Today we welcome Nancy Cole Silverman, author of the Carol Childs mysteries!
What’s your idea of a perfect day?
My idea of a perfect day would be to invite my family, including those who’ve already passed on along with those younger than me for a family reunion at my grandparents home on Bainbridge Island. It would be kind of a past-generations-meets-present generation type of thing. I used to spend summers on the island, and since my grandparents passing, those events, like the Fourth of July, our annual snipe hunt and barbecues on the beach no longer take place. They were wonderful memories, and ones I’d like to repeat with my kids and grandkids today.
Do you have a signature accessory, color, fragrance, phrase/expression, or meal?
I love the red. It’s my favorite color. I think colors have energy and like the fashion icon Bill Blass said, “When in doubt, wear red.”
Which books/authors inspired or influenced you the most?
There’s a lot. But I’ve probably been most influenced by female mystery writers. Agatha Christie, P.D. James, Sue Grafton, Patricia Cornwell, Jillian Flynn, Margaret Mitchell. And of course, my muse Dorothy Parker.
Do you listen to music when you write?
I love to listen to jazz and classical music when I write. While I’m a big Broadway musical gal, I can’t listen to show hits, or I’ll be singing along and not writing.
If your latest book were chocolate, what kind would it be and why?
It’d have to be chocolate taffy. Like taffy, there’s a lot of springs attached and things that stick to you. Sticky fingers.
What made you interested in writing this particular story?
Years ago there was an investigation within the police department involving a group of cops that handed out their own brand of justice. The LA Times had an article I clipped, like I do a lot of stories, and when the idea for this story hit, I merged some the facts from that story with mine. But there is no real similarity. The names and places have been changed to protect the innocent.
What themes do you regularly (re)visit in your writing?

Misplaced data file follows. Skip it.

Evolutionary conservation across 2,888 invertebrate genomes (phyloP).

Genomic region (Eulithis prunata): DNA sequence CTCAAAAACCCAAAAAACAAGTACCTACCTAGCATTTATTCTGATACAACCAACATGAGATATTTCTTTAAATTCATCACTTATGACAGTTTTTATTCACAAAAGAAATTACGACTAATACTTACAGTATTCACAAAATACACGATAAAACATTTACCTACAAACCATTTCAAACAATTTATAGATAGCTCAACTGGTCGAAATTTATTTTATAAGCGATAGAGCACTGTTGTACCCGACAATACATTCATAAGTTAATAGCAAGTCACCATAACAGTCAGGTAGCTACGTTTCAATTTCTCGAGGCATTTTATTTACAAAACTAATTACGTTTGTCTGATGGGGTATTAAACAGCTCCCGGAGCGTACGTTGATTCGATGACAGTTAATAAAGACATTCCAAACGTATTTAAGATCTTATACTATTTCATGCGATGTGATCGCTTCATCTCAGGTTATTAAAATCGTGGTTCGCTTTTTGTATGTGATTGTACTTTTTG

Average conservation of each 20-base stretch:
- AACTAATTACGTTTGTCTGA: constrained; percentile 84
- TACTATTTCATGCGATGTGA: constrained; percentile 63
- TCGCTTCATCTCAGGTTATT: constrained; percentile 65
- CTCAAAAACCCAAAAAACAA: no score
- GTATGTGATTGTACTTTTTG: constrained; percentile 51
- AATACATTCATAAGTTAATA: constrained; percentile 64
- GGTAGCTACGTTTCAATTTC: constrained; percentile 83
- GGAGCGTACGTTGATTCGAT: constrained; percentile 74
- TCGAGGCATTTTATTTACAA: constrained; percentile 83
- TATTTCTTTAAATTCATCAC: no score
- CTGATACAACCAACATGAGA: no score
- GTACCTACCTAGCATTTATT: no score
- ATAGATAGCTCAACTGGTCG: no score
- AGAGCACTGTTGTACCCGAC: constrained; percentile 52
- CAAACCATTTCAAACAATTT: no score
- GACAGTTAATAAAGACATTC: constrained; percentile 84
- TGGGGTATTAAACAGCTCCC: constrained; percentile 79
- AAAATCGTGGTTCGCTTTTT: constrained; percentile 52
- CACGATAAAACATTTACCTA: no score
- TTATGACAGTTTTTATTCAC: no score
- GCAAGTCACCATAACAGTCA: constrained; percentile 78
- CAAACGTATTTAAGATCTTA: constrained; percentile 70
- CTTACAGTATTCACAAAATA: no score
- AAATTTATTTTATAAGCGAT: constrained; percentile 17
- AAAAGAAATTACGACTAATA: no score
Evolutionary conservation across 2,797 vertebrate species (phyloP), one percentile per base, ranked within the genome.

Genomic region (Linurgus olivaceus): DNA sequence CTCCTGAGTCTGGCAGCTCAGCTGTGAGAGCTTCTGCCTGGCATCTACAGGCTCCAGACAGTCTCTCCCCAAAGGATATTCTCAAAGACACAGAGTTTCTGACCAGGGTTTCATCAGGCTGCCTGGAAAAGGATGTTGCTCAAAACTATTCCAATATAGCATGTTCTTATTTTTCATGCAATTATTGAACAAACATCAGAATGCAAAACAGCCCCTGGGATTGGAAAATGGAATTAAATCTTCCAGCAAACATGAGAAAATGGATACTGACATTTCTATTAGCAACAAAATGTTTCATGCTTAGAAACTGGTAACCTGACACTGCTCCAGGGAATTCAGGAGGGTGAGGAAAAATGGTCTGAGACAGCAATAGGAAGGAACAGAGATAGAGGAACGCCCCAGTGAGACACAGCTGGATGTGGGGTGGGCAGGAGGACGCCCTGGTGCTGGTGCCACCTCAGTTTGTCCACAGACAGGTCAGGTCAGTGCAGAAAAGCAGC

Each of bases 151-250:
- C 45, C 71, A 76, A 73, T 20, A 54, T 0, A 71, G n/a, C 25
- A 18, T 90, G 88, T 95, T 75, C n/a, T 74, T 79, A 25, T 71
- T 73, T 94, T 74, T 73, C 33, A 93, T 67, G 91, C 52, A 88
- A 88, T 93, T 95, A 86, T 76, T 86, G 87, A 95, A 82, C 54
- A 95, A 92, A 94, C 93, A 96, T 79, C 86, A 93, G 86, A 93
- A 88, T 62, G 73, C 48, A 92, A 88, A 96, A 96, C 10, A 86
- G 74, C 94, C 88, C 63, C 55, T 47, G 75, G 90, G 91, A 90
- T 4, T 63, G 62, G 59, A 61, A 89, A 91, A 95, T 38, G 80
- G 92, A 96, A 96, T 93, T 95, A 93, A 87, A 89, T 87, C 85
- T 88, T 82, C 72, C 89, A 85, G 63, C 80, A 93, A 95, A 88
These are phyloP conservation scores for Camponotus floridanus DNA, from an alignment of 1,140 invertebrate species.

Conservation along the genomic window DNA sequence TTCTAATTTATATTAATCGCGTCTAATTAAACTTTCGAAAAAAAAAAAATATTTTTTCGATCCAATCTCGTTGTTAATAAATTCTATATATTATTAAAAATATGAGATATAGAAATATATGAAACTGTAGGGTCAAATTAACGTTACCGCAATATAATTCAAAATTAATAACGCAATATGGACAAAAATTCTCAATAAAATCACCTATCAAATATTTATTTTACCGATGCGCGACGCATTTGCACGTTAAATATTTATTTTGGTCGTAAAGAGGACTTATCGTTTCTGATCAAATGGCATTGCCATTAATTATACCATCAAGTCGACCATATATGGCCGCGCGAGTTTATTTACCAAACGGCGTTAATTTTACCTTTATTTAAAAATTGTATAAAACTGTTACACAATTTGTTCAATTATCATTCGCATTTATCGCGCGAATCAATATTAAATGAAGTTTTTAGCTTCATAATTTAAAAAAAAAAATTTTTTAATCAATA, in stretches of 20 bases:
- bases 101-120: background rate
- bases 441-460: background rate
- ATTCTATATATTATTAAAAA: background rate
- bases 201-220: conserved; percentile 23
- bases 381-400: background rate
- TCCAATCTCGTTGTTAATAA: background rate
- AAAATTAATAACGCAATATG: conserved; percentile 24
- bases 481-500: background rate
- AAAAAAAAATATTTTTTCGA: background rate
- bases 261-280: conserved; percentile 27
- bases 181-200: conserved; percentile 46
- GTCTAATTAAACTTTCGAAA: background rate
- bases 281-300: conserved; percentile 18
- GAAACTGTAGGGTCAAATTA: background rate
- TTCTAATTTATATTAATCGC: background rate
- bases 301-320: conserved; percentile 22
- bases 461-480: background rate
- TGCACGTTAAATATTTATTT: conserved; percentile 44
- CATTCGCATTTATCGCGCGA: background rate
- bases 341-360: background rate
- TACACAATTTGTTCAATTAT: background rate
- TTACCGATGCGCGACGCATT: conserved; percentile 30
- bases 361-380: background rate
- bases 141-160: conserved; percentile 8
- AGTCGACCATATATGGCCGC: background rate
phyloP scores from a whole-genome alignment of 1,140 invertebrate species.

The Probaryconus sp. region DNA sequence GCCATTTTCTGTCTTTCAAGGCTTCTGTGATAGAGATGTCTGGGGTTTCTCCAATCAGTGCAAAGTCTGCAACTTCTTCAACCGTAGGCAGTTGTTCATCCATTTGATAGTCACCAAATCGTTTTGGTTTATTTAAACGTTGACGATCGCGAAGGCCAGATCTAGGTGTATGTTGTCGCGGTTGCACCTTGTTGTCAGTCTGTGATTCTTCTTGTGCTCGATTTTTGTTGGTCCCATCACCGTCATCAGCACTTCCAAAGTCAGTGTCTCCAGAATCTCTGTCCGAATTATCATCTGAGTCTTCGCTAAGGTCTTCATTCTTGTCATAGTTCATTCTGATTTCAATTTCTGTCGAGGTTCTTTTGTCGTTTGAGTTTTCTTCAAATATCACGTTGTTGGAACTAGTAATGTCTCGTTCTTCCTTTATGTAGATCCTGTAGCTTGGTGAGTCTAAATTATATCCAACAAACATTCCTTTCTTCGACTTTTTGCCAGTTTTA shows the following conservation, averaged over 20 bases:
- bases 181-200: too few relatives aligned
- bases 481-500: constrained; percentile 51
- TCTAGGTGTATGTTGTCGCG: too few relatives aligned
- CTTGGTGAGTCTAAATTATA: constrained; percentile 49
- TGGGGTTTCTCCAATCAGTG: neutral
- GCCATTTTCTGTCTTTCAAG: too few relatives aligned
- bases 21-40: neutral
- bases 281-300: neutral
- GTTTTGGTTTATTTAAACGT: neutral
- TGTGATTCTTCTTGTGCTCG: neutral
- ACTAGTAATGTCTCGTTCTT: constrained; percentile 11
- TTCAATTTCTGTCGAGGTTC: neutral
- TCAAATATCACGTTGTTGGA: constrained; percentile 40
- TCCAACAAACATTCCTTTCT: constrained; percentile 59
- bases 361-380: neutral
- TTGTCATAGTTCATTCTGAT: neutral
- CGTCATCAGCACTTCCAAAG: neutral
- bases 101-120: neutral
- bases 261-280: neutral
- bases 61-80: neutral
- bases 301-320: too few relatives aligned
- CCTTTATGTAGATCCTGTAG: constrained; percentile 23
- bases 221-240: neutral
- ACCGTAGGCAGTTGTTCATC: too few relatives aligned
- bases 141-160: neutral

Family, friendship and the importance of keeping them balanced while working. While each book is a separate case, Carol’s kids and friends are always present in an investigation in some way.
Tell us about your main character.
Carol is a reporter for a talk radio station in Los Angeles and also middle-aged, single, working mom with a teenage son in high school and a daughter who is a college freshman. Talk about a balancing act! Between work, the kids and any attempt at a social life, things get challenging.
Describe your protagonist as a mash-up of three famous people or characters
Murphy Brown/Kelsey Milhone/Stephanie Plum
If you could host a mystery-author dinner party, who are the six writers (living or otherwise) you’d include?
First off, this dinner would have to be a beach affair at what I hope will one day be my home in Santa Barbara with a view of the Pacific Ocean. On the guest list would be Dorothy Parker, Margaret Mitchell, Agatha Christie, Janet Evanovich, Sue Grafton and Daphne du Maurier. And on the menu would be lots of champagne and delicious desserts, all without calories.
What’s next for you?
I hope to continue writing the Carol Childs Mysteries and to break out a second series based on Misty Dawn, a former Hollywood Psychic to the Stars and one the characters from the Carol Childs Mysteries.
Nancy Cole Silverman credits the fact both she and Edgar Allen Poe share the same birthday, along with her twenty-five years in talk radio, for helping her to develop an ear for storytelling. After writing everything from commercial copy to news Silverman retired from radio in 2001 to write fiction. Today, Silverman has written numerous short stories and novelettes some of which have been produced as audio books. Silverman’s new series, the Carol Childs Mysteries (Henery Press) takes place inside a busy Los Angles Radio station. Silverman lives in Los Angeles with her husband, four adult children, and thoroughly pampered standard poodle.